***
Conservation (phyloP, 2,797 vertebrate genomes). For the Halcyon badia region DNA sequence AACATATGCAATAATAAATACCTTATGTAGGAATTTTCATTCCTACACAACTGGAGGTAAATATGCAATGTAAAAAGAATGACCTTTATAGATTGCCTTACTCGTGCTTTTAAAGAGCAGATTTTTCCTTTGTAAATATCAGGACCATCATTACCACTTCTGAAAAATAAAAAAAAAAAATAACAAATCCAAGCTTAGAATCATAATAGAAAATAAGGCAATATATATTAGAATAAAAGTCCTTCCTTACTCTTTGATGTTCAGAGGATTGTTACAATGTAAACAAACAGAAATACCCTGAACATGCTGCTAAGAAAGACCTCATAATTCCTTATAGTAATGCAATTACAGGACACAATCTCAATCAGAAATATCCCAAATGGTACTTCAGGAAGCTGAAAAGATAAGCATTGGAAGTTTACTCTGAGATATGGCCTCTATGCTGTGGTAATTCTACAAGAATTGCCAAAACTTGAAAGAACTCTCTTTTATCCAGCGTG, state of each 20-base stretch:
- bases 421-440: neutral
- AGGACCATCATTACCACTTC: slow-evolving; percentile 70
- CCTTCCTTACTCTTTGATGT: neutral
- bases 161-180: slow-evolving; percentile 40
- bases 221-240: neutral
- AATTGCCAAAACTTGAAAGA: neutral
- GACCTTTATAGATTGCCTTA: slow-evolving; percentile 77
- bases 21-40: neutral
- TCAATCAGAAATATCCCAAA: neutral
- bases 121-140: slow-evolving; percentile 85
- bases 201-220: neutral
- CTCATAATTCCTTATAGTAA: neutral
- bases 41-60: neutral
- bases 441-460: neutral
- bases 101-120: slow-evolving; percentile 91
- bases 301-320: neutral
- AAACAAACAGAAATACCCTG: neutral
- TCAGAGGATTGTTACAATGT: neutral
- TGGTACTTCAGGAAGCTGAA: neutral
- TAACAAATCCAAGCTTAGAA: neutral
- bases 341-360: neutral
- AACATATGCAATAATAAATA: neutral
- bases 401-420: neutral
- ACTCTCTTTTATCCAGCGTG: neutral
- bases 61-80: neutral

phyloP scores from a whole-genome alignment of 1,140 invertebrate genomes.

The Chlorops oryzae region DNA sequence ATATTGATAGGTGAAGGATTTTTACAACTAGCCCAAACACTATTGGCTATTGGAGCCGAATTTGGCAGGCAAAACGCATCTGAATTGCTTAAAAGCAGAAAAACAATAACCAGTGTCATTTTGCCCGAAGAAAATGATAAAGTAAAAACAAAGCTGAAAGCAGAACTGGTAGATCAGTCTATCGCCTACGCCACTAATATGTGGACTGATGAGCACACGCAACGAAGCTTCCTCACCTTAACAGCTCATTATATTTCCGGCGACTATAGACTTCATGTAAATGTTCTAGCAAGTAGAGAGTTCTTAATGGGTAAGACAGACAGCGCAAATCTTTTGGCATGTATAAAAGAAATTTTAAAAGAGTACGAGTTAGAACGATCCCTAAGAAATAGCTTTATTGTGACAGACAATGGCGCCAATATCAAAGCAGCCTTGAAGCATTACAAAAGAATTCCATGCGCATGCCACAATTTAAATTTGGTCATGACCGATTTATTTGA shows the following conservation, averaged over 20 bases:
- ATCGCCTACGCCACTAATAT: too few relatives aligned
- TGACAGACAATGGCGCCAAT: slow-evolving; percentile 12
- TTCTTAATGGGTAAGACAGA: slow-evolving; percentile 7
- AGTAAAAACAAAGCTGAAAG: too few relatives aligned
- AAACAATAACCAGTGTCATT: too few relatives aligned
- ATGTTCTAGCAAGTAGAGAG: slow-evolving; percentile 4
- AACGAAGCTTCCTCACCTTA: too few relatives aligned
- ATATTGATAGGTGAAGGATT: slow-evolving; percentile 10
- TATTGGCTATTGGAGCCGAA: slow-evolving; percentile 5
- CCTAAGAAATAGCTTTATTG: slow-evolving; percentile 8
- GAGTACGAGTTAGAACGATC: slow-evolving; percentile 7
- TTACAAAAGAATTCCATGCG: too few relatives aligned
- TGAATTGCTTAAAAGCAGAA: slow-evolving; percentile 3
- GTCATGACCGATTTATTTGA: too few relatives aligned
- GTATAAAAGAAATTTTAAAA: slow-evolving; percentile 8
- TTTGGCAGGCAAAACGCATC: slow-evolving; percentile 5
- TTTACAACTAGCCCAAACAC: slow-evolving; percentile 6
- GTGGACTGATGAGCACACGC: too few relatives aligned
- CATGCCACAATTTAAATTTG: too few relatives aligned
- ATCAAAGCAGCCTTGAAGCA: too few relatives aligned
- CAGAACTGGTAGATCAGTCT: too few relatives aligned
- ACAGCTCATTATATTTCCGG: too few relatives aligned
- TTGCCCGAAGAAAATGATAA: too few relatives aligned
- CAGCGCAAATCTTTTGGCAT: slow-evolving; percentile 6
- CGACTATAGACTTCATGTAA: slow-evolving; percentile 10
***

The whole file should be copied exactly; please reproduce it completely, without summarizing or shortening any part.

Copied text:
Conservation (phyloP, 2,797 vertebrate genomes). For the Halcyon badia region DNA sequence AACATATGCAATAATAAATACCTTATGTAGGAATTTTCATTCCTACACAACTGGAGGTAAATATGCAATGTAAAAAGAATGACCTTTATAGATTGCCTTACTCGTGCTTTTAAAGAGCAGATTTTTCCTTTGTAAATATCAGGACCATCATTACCACTTCTGAAAAATAAAAAAAAAAAATAACAAATCCAAGCTTAGAATCATAATAGAAAATAAGGCAATATATATTAGAATAAAAGTCCTTCCTTACTCTTTGATGTTCAGAGGATTGTTACAATGTAAACAAACAGAAATACCCTGAACATGCTGCTAAGAAAGACCTCATAATTCCTTATAGTAATGCAATTACAGGACACAATCTCAATCAGAAATATCCCAAATGGTACTTCAGGAAGCTGAAAAGATAAGCATTGGAAGTTTACTCTGAGATATGGCCTCTATGCTGTGGTAATTCTACAAGAATTGCCAAAACTTGAAAGAACTCTCTTTTATCCAGCGTG, state of each 20-base stretch:
- bases 421-440: neutral
- AGGACCATCATTACCACTTC: slow-evolving; percentile 70
- CCTTCCTTACTCTTTGATGT: neutral
- bases 161-180: slow-evolving; percentile 40
- bases 221-240: neutral
- AATTGCCAAAACTTGAAAGA: neutral
- GACCTTTATAGATTGCCTTA: slow-evolving; percentile 77
- bases 21-40: neutral
- TCAATCAGAAATATCCCAAA: neutral
- bases 121-140: slow-evolving; percentile 85
- bases 201-220: neutral
- CTCATAATTCCTTATAGTAA: neutral
- bases 41-60: neutral
- bases 441-460: neutral
- bases 101-120: slow-evolving; percentile 91
- bases 301-320: neutral
- AAACAAACAGAAATACCCTG: neutral
- TCAGAGGATTGTTACAATGT: neutral
- TGGTACTTCAGGAAGCTGAA: neutral
- TAACAAATCCAAGCTTAGAA: neutral
- bases 341-360: neutral
- AACATATGCAATAATAAATA: neutral
- bases 401-420: neutral
- ACTCTCTTTTATCCAGCGTG: neutral
- bases 61-80: neutral

phyloP scores from a whole-genome alignment of 1,140 invertebrate genomes.

The Chlorops oryzae region DNA sequence ATATTGATAGGTGAAGGATTTTTACAACTAGCCCAAACACTATTGGCTATTGGAGCCGAATTTGGCAGGCAAAACGCATCTGAATTGCTTAAAAGCAGAAAAACAATAACCAGTGTCATTTTGCCCGAAGAAAATGATAAAGTAAAAACAAAGCTGAAAGCAGAACTGGTAGATCAGTCTATCGCCTACGCCACTAATATGTGGACTGATGAGCACACGCAACGAAGCTTCCTCACCTTAACAGCTCATTATATTTCCGGCGACTATAGACTTCATGTAAATGTTCTAGCAAGTAGAGAGTTCTTAATGGGTAAGACAGACAGCGCAAATCTTTTGGCATGTATAAAAGAAATTTTAAAAGAGTACGAGTTAGAACGATCCCTAAGAAATAGCTTTATTGTGACAGACAATGGCGCCAATATCAAAGCAGCCTTGAAGCATTACAAAAGAATTCCATGCGCATGCCACAATTTAAATTTGGTCATGACCGATTTATTTGA shows the following conservation, averaged over 20 bases:
- ATCGCCTACGCCACTAATAT: too few relatives aligned
- TGACAGACAATGGCGCCAAT: slow-evolving; percentile 12
- TTCTTAATGGGTAAGACAGA: slow-evolving; percentile 7
- AGTAAAAACAAAGCTGAAAG: too few relatives aligned
- AAACAATAACCAGTGTCATT: too few relatives aligned
- ATGTTCTAGCAAGTAGAGAG: slow-evolving; percentile 4
- AACGAAGCTTCCTCACCTTA: too few relatives aligned
- ATATTGATAGGTGAAGGATT: slow-evolving; percentile 10
- TATTGGCTATTGGAGCCGAA: slow-evolving; percentile 5
- CCTAAGAAATAGCTTTATTG: slow-evolving; percentile 8
- GAGTACGAGTTAGAACGATC: slow-evolving; percentile 7
- TTACAAAAGAATTCCATGCG: too few relatives aligned
- TGAATTGCTTAAAAGCAGAA: slow-evolving; percentile 3
- GTCATGACCGATTTATTTGA: too few relatives aligned
- GTATAAAAGAAATTTTAAAA: slow-evolving; percentile 8
- TTTGGCAGGCAAAACGCATC: slow-evolving; percentile 5
- TTTACAACTAGCCCAAACAC: slow-evolving; percentile 6
- GTGGACTGATGAGCACACGC: too few relatives aligned
- CATGCCACAATTTAAATTTG: too few relatives aligned
- ATCAAAGCAGCCTTGAAGCA: too few relatives aligned
- CAGAACTGGTAGATCAGTCT: too few relatives aligned
- ACAGCTCATTATATTTCCGG: too few relatives aligned
- TTGCCCGAAGAAAATGATAA: too few relatives aligned
- CAGCGCAAATCTTTTGGCAT: slow-evolving; percentile 6
- CGACTATAGACTTCATGTAA: slow-evolving; percentile 10